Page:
Chest x-ray

A chest x-ray might be done to check if cancer has spread to the lungs. It may not be needed if a CT scan of the chest has already been done.

Positron emission tomography (PET) scan

In this method, first, a slightly radioactive form of sugar is injected into your blood. It collects mainly in cancer cells, and therefore the cancer is shown in the PET scan.

Treatment

The treatment you receive for anal cancer generally depends on several factors, which include your overall health, the stage of your cancer, as well as your own preferences.

In most cases, anal cancers are treated with a combination of chemotherapy and radiation. Together these two treatments can enhance the chances of having a cure.

Chemotherapy

In Chemotherapy method, drugs are injected into a vein, or taken as pills. These chemicals travel throughout the body and rapidly kill growing cells, including the cancer cells. However, they also cause damage to some of the healthy cells, and this can cause certain side effects, like vomiting, nausea, and hair loss.

Radiation therapy

Radiation therapy involves using high-powered beams like X-rays and protons, to kill the cancer cells. During the procedure, you are positioned on a table, and a large machine moves over you and directs the radiation beams to specific areas of your body to target cancer.

However, it is to be noted that radiation can also damage any health tissue near where the beams are aimed. Side effects can include skin redness and sores in and around the anus, as well as hardening and shrinking of your anal canal.

For anal cancer, radiation therapy is generally required for five to six weeks.

Though the combination of chemotherapy and radiation makes the treatments more effective, side effects become more likely. You can talk to your doctor regarding the side effects you can expect.

Depending on the stage of your cancer, your doctor might also recommend surgery.

Surgery for removal of early-stage anal cancers

Small anal cancers can be removed through surgery. During the procedure, the surgeon will remove the tumor and a small amount of healthy tissue surrounding it.

Since the tumors are small, early-stage cancers can sometimes be removed without causing any damage to the anal sphincter muscles surrounding the anal canal.

Depending on your cancer, your doctor may also recommend chemotherapy and radiation after surgery.

Surgery for cancer that hasn't responded to any other treatments

If your cancer is not responding to chemotherapy and radiation, your doctor might recommend a more extensive operation which is known as abdominoperineal resection, also called AP resection. During this method, the surgeon will remove the anal canal, rectum along a portion of the colon. The surgeon then attaches the remaining portion of your colon to an opening or stoma in your abdomen through which waste is able to leave the body and collect in a colostomy bag.

Immunotherapy

Immunotherapy boosts your immune system to fight the cancer. Generally, your body’s disease-fighting immune system does not attack your cancer since the cancer cells produce proteins that make them undetectable by your immune system’s cells. Immunotherapy helps to interfere with this process.

Palliative care

This is specialized medical care that emphasizes providing pain relief and relief from symptoms of any offer serious disease. The specialists work closely with you and your family to provide you with additional support complementing your current treatment. You can undergo this type of treatment along with other treatments like chemotherapy, surgery, and radiation therapy. You may live longer as you feel better undergoing this treatment. A team of doctors and specially trained professionals provide palliative care. They improve the quality of life for you as well as your families.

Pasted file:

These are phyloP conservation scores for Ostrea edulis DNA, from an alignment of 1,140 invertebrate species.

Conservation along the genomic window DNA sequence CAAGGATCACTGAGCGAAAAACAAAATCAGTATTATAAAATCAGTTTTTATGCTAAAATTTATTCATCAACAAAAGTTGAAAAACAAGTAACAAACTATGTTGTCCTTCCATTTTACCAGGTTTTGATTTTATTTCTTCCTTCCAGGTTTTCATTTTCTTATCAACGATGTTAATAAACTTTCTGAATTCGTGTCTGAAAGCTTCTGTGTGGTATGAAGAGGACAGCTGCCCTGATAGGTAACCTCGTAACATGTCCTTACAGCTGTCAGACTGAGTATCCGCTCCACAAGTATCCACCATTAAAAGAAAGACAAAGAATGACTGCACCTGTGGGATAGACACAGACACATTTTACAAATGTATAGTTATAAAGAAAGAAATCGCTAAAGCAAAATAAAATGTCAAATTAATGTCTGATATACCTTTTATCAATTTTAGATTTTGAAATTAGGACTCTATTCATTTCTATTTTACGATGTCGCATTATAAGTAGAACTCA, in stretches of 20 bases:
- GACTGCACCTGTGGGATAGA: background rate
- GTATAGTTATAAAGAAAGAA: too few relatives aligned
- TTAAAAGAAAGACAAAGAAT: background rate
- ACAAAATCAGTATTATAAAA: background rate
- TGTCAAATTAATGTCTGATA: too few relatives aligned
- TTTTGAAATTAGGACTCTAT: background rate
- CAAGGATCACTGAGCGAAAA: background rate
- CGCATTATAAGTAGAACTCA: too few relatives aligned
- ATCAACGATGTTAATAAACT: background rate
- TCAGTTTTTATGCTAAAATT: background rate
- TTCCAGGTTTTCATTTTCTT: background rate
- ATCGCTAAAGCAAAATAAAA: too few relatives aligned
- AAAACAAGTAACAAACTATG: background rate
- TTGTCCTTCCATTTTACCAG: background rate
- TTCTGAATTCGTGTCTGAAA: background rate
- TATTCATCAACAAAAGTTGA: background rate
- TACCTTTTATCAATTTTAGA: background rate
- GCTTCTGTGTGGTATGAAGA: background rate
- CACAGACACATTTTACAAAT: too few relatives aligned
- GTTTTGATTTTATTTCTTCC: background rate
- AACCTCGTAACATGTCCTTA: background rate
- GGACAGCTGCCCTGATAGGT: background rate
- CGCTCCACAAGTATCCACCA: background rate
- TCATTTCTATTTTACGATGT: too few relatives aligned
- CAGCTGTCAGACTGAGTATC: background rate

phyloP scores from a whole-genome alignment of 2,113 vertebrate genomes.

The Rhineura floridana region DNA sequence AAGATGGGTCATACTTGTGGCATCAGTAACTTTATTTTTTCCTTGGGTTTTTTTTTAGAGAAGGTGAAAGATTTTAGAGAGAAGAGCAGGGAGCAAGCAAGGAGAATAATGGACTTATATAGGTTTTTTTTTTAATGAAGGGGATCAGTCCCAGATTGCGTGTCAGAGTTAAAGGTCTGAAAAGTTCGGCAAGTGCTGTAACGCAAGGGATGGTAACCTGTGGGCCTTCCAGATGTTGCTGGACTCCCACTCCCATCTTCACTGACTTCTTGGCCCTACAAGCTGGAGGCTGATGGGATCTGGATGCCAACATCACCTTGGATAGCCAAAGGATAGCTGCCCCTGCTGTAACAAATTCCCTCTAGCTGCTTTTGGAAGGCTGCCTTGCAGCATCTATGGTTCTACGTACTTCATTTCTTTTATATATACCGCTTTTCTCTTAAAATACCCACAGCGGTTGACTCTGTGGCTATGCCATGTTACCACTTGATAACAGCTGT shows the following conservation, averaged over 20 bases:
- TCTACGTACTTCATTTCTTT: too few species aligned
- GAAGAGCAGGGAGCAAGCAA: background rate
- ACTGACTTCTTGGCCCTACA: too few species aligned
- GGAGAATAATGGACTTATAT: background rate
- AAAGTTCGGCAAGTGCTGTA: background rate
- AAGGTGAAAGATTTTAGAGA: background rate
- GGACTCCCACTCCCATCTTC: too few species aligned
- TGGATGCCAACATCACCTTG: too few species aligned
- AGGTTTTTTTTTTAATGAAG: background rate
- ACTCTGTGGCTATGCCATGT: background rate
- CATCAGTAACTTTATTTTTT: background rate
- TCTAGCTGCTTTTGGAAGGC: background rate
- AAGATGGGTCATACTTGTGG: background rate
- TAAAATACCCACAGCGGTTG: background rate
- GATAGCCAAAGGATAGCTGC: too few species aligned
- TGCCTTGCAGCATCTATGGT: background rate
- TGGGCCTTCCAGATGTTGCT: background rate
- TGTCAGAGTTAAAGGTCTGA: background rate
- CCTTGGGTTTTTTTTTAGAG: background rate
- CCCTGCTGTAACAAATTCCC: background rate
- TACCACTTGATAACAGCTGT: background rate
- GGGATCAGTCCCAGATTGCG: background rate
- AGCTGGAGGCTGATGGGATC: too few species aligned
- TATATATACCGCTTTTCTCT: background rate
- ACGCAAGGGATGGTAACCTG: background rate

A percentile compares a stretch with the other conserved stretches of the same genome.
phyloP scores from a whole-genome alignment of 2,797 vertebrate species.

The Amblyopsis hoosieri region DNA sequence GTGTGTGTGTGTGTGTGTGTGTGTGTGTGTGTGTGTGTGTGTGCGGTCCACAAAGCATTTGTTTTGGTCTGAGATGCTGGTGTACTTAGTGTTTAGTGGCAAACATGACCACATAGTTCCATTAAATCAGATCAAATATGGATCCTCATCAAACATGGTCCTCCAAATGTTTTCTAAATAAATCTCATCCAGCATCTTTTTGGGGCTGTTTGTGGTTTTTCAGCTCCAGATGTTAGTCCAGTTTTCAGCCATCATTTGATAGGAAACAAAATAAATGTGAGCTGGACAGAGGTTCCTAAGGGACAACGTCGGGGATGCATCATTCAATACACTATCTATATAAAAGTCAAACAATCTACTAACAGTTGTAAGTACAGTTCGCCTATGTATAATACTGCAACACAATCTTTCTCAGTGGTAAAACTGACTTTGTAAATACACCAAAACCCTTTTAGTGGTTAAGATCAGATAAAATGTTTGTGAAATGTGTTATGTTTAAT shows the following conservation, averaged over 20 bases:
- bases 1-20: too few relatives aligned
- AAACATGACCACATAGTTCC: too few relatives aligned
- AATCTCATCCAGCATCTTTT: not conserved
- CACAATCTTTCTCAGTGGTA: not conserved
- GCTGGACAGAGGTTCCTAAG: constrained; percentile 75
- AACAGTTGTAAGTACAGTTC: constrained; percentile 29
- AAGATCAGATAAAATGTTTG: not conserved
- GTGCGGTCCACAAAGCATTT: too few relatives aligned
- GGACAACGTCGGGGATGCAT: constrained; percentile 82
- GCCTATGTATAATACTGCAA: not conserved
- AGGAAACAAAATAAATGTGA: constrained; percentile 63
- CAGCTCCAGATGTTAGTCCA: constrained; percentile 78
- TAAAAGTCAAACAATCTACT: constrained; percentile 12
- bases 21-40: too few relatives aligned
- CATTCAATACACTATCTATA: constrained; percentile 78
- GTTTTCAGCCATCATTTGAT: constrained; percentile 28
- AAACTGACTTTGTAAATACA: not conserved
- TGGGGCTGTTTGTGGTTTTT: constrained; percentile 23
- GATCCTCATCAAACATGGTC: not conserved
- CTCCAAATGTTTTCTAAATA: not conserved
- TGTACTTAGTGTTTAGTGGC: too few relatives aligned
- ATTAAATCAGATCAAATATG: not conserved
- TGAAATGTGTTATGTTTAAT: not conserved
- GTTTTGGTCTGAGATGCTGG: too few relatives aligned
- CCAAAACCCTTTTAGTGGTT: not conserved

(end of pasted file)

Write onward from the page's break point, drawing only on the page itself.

Alternative Medicine

This treatment cannot cure cancer but help the patients cope with any side effects of cancer. This type of treatment provides additional comfort and complements your current treatment from the doctor.

  • Nausea: Hypnosis, acupuncture, music therapy
  • Anxiety: massage, hypnosis, exercise, meditation, relaxation technique, music therapy
  • Sleep problems: Relaxation technique or yoga
  • Fatigue: Tai chi or gentle exercise
  • Pain: Massage, hypnosis, acupuncture, music therapy

Coping and support

  • Ask your doctor about the details of anal cancer which include its staging, type, prognosis, and treatment.
  • Stay in close contact with your friends or family who will take care of you and support you.
  • Find someone whom you can talk to whether a family member or a friend. You may also take the help of a support group and be a part of any of those communities.

Complications

Although it is rare, sometimes anal cancer can spread or metastasize to other parts of your body, such as the liver and the lungs.

Prevention

Although there is no way of preventing anal cancer, you can reduce the risk of the same.

  • Getting vaccination for HPV: Vaccines are available that you can take to protect yourself from HPV infection. Whether you are an adult or a teenager and a boy or a girl, you can get the vaccine.
  • Quit smoking: If you are having the habit of smoking, you must quit the same immediately as smoking can increase your risk of developing anal cancer.
  • Practicing safer sex: It helps to prevent both types of sexually transmitted viruses- HIV and HPV that increase your risk of developing anal cancer.

FAQs

Yes, anal cancer is curable if it is detected in the early stages. If you find about your anal cancer is in the advanced stage, you can take treatment to reduce its symptoms even though it is not curable.
The most important and the most common risk factor for anal cancer is an infection by the Human Papilloma Virus. This virus is also responsible for causing other types of cancer like cervical cancer.
Anal Cancer is treatable when it is diagnosed in the early stage. The overall survival rate is nearly 65% for people who get diagnosed with anal cancer and live up to 5 years.
Although it is rare, anal cancer spreads or metastasizes to other parts of your body. However, the percentage of tumors found to spread in other body parts is very small.
Yes, anal cancer is a type of GI cancer affecting the anus.
Anal cancer is rarely found in younger adults. However, older adults who are aged 35 years or more can develop anal cancer easily.
Yes, surgery is an option for treating anal cancer which is done by removal of abnormal cells. A colorectal surgeon will perform surgery to treat anal cancer as they specialize in the treatment.